By Michael Muskal
1:32 PM PST, January 10, 2013
An early outbreak threatens to makes this year’s influenza season one of the most difficult in recent years as public health officials brace for the worst.
Hospitals in the Northeast, from New Jersey to Massachusetts, are reporting record numbers of emergency room visits related to flu-like illnesses, and Boston has declared a public health emergency.
At least 41 states have reported widespread flu outbreaks, more than 2,250 people have been hospitalized and 18 children have died, according to the federal Centers for Disease Control and Prevention in Atlanta. Updated national statistics are scheduled to be released Friday.
“It’s about five weeks ahead of the average flu season,” said Lyn Finelli, who monitors influenza for the CDC. “We haven’t seen such an early season since 2003 to 2004.”
The annual influenza misery brings fevers, sore throats, aches in the joints, fits of coughing and sometimes vomiting to as many as one in five people in the United States at some point from about October through spring. Health officials estimate that perhaps 24,000 people die each year from the illness or its complications such as pneumonia and severe dehydration. More than $10 billion is lost, primarily in wages, because of the illness.
True influenza, which has reached epidemic and even deadly pandemic proportions over the centuries, is often confused with other ailments. Colds are the usual culprits and are caused by a different virus, or a variant that mainly attacks the digestive system as the so-called stomach flu. Compared with a typical cold, symptoms from the flu, especially fever and lethargy, are fierce.
Officials began warning of the severity of this season’s flu early in December when Dr. Thomas Frieden, the director of the CDC, urged people to get a flu shot to minimize the disease’s spread. While publicizing National Influenza Vaccination Week, Frieden said a flu shot was the best tool available to stop the spread of the disease, along with covering your mouth when coughing and washing your hands.
That advice is still the best, health officials said. And public officials, including New York Gov. Andrew Cuomo on Thursday, urged their constituents to get vaccinated. It usually takes a couple of weeks for the vaccination to become effective, meaning that having an injection today will offer some protection through the upcoming peak season.
So far the dominant strain of the flu that has been reported has been the Type A influenza known as H3N2. Officials said the current vaccine is a good match for this version.
“While we can’t say for certain how severe this season will be, we can say that a lot of people are getting sick with influenza and we are getting reports of severe illness and hospitalizations,” Dr. Joe Bresee, the CDC’s chief of the epidemiology and prevention branch in the influenza division, said in a statement.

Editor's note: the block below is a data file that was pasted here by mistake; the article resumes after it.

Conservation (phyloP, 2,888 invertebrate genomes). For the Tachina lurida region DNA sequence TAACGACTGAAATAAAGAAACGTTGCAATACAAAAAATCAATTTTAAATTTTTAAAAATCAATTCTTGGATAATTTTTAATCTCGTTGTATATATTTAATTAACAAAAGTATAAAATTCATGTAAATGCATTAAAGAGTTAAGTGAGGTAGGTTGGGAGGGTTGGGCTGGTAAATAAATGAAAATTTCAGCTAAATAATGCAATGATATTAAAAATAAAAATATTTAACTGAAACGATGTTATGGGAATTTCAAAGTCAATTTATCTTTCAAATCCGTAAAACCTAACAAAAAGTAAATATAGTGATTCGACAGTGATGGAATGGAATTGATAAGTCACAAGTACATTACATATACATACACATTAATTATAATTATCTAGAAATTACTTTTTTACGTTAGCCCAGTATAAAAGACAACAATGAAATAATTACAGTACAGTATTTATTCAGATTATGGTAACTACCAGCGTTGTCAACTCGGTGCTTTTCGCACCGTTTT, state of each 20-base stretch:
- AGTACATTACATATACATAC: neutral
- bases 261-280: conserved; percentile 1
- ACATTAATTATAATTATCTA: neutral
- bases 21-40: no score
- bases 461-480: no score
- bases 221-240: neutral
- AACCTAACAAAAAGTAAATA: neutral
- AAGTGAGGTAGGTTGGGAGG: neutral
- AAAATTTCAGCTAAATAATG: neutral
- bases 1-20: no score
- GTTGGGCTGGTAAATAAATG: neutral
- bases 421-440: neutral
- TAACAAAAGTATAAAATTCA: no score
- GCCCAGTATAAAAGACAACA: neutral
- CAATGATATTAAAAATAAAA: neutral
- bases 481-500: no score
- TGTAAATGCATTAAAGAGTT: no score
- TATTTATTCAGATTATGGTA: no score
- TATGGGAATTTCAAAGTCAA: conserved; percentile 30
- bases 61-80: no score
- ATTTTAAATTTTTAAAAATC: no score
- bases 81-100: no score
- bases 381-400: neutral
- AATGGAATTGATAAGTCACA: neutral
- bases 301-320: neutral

According to the CDC, flu in all but seven continental states is in the “widespread” category and even those states are considered to be having “regional” outbreaks, the next most serious category. The CDC also said the proportion of people complaining of flu-like symptoms who visited healthcare providers had reached 5.6%, about the double the 2.8% baseline number the agency uses. That is also substantially higher than last year’s mild flu season year when just 2.2% sought professional help for symptoms.
Media reports have noted acute problems in Pennsylvania, where a hospital was forced to set up an emergency treatment tent to handle the large number of patients; in Wyoming, where the emergency room in Cheyenne reported a large number of visits; and in Utah, where 250 people were sickened by the stomach flu at a Mormon training center.
Boston has also been hard hit and is planning to offer free flu shots. There have been at least four deaths since Oct. 1, according to Mayor Thomas Merino’s office. About 700 cases have been confirmed, almost 10 times the number as during last year’s flu season. Four percent of all emergency visits are related to the flu.
“This is the worst flu season we’ve seen since 2009, and people should take the threat of flu seriously,” Menino said in a statement. “This is not only a health concern, but also an economic concern for families, and I’m urging residents to get vaccinated if they haven’t already. It’s the best thing you can do to protect yourself and your family. If you’re sick, please stay home from work or school.”
California is classifed as having “regional” flu activity, Corey Egel, a spokesman for the state Department of Health told the Los Angeles Times in a telephone interview. There have been four influenza-related deaths so far, but the peak season won’t be reached until next month.
Even within the state, there are variations, Egle noted. There are growing number of cases in Southern California and in the Bay Area, a normal uptick that usually comes after the holiday season, he said.
Copyright © 2013, The Los Angeles Times